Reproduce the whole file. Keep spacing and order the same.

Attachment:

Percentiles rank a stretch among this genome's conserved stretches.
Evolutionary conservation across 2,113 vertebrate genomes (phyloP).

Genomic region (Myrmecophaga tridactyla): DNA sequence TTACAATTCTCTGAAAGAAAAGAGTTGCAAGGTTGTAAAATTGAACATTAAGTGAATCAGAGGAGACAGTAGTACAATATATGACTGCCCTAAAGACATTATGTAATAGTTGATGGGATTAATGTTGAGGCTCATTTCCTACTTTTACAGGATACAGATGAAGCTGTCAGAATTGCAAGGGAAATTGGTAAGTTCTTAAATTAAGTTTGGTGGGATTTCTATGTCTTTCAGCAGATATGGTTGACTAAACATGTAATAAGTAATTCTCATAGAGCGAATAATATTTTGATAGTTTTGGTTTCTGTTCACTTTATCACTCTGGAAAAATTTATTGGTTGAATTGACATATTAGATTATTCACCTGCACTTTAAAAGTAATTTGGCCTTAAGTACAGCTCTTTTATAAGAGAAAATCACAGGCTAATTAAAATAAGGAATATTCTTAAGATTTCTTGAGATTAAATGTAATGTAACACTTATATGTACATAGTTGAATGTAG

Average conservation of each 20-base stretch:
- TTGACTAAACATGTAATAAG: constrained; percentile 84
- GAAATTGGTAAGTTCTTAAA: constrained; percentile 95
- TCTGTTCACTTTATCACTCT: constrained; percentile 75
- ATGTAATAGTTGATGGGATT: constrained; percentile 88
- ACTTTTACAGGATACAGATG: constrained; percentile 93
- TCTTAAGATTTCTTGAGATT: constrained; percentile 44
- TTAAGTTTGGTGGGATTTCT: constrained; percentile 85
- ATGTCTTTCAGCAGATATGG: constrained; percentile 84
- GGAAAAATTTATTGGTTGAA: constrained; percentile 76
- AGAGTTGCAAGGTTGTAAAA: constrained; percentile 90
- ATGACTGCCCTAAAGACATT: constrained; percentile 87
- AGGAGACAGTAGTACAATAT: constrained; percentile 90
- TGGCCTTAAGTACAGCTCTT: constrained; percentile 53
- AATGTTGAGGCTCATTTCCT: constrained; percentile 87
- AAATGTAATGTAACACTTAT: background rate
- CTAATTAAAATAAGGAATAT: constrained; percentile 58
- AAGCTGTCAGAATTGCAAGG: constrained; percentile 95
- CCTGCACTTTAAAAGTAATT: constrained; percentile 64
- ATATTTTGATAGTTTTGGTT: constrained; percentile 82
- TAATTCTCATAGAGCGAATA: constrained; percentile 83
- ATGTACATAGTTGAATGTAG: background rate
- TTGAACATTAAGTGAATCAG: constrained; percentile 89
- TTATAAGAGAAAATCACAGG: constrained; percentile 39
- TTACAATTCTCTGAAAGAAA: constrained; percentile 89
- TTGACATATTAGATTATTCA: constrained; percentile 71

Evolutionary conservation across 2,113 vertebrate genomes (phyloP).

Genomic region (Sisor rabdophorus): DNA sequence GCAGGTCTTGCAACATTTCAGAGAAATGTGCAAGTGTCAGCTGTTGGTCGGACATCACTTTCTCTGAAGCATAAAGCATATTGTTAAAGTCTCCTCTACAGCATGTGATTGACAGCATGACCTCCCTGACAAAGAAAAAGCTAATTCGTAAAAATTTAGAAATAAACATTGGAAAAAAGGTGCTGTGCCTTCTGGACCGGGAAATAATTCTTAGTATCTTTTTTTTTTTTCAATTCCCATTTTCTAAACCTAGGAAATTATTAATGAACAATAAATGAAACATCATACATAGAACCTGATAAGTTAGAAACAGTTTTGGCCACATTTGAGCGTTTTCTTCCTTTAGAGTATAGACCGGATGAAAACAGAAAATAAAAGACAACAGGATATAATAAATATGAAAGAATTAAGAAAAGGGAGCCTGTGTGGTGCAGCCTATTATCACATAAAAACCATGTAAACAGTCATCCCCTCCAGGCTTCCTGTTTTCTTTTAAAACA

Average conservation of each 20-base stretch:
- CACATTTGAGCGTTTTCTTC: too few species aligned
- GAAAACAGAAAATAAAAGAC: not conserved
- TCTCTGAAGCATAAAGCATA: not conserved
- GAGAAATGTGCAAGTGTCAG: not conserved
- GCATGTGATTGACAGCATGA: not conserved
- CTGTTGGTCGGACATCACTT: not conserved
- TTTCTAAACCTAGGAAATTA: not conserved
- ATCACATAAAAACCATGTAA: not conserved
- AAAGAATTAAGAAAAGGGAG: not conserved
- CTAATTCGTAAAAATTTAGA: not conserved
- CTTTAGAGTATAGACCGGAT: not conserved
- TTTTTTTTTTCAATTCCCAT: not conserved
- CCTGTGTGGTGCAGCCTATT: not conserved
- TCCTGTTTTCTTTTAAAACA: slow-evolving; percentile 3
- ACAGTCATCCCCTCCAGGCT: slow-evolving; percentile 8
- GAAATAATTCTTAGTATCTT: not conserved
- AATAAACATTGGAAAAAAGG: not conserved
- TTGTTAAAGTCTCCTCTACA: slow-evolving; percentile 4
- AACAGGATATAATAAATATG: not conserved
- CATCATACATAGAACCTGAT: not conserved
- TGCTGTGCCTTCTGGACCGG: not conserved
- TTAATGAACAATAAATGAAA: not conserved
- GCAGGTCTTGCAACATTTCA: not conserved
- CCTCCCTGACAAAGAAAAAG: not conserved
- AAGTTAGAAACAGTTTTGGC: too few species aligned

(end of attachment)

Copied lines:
Percentiles rank a stretch among this genome's conserved stretches.
Evolutionary conservation across 2,113 vertebrate genomes (phyloP).

Genomic region (Myrmecophaga tridactyla): DNA sequence TTACAATTCTCTGAAAGAAAAGAGTTGCAAGGTTGTAAAATTGAACATTAAGTGAATCAGAGGAGACAGTAGTACAATATATGACTGCCCTAAAGACATTATGTAATAGTTGATGGGATTAATGTTGAGGCTCATTTCCTACTTTTACAGGATACAGATGAAGCTGTCAGAATTGCAAGGGAAATTGGTAAGTTCTTAAATTAAGTTTGGTGGGATTTCTATGTCTTTCAGCAGATATGGTTGACTAAACATGTAATAAGTAATTCTCATAGAGCGAATAATATTTTGATAGTTTTGGTTTCTGTTCACTTTATCACTCTGGAAAAATTTATTGGTTGAATTGACATATTAGATTATTCACCTGCACTTTAAAAGTAATTTGGCCTTAAGTACAGCTCTTTTATAAGAGAAAATCACAGGCTAATTAAAATAAGGAATATTCTTAAGATTTCTTGAGATTAAATGTAATGTAACACTTATATGTACATAGTTGAATGTAG

Average conservation of each 20-base stretch:
- TTGACTAAACATGTAATAAG: constrained; percentile 84
- GAAATTGGTAAGTTCTTAAA: constrained; percentile 95
- TCTGTTCACTTTATCACTCT: constrained; percentile 75
- ATGTAATAGTTGATGGGATT: constrained; percentile 88
- ACTTTTACAGGATACAGATG: constrained; percentile 93
- TCTTAAGATTTCTTGAGATT: constrained; percentile 44
- TTAAGTTTGGTGGGATTTCT: constrained; percentile 85
- ATGTCTTTCAGCAGATATGG: constrained; percentile 84
- GGAAAAATTTATTGGTTGAA: constrained; percentile 76
- AGAGTTGCAAGGTTGTAAAA: constrained; percentile 90
- ATGACTGCCCTAAAGACATT: constrained; percentile 87
- AGGAGACAGTAGTACAATAT: constrained; percentile 90
- TGGCCTTAAGTACAGCTCTT: constrained; percentile 53
- AATGTTGAGGCTCATTTCCT: constrained; percentile 87
- AAATGTAATGTAACACTTAT: background rate
- CTAATTAAAATAAGGAATAT: constrained; percentile 58
- AAGCTGTCAGAATTGCAAGG: constrained; percentile 95
- CCTGCACTTTAAAAGTAATT: constrained; percentile 64
- ATATTTTGATAGTTTTGGTT: constrained; percentile 82
- TAATTCTCATAGAGCGAATA: constrained; percentile 83
- ATGTACATAGTTGAATGTAG: background rate
- TTGAACATTAAGTGAATCAG: constrained; percentile 89
- TTATAAGAGAAAATCACAGG: constrained; percentile 39
- TTACAATTCTCTGAAAGAAA: constrained; percentile 89
- TTGACATATTAGATTATTCA: constrained; percentile 71

Evolutionary conservation across 2,113 vertebrate genomes (phyloP).

Genomic region (Sisor rabdophorus): DNA sequence GCAGGTCTTGCAACATTTCAGAGAAATGTGCAAGTGTCAGCTGTTGGTCGGACATCACTTTCTCTGAAGCATAAAGCATATTGTTAAAGTCTCCTCTACAGCATGTGATTGACAGCATGACCTCCCTGACAAAGAAAAAGCTAATTCGTAAAAATTTAGAAATAAACATTGGAAAAAAGGTGCTGTGCCTTCTGGACCGGGAAATAATTCTTAGTATCTTTTTTTTTTTTCAATTCCCATTTTCTAAACCTAGGAAATTATTAATGAACAATAAATGAAACATCATACATAGAACCTGATAAGTTAGAAACAGTTTTGGCCACATTTGAGCGTTTTCTTCCTTTAGAGTATAGACCGGATGAAAACAGAAAATAAAAGACAACAGGATATAATAAATATGAAAGAATTAAGAAAAGGGAGCCTGTGTGGTGCAGCCTATTATCACATAAAAACCATGTAAACAGTCATCCCCTCCAGGCTTCCTGTTTTCTTTTAAAACA

Average conservation of each 20-base stretch:
- CACATTTGAGCGTTTTCTTC: too few species aligned
- GAAAACAGAAAATAAAAGAC: not conserved
- TCTCTGAAGCATAAAGCATA: not conserved
- GAGAAATGTGCAAGTGTCAG: not conserved
- GCATGTGATTGACAGCATGA: not conserved
- CTGTTGGTCGGACATCACTT: not conserved
- TTTCTAAACCTAGGAAATTA: not conserved
- ATCACATAAAAACCATGTAA: not conserved
- AAAGAATTAAGAAAAGGGAG: not conserved
- CTAATTCGTAAAAATTTAGA: not conserved
- CTTTAGAGTATAGACCGGAT: not conserved
- TTTTTTTTTTCAATTCCCAT: not conserved
- CCTGTGTGGTGCAGCCTATT: not conserved
- TCCTGTTTTCTTTTAAAACA: slow-evolving; percentile 3
- ACAGTCATCCCCTCCAGGCT: slow-evolving; percentile 8
- GAAATAATTCTTAGTATCTT: not conserved
- AATAAACATTGGAAAAAAGG: not conserved
- TTGTTAAAGTCTCCTCTACA: slow-evolving; percentile 4
- AACAGGATATAATAAATATG: not conserved
- CATCATACATAGAACCTGAT: not conserved
- TGCTGTGCCTTCTGGACCGG: not conserved
- TTAATGAACAATAAATGAAA: not conserved
- GCAGGTCTTGCAACATTTCA: not conserved
- CCTCCCTGACAAAGAAAAAG: not conserved
- AAGTTAGAAACAGTTTTGGC: too few species aligned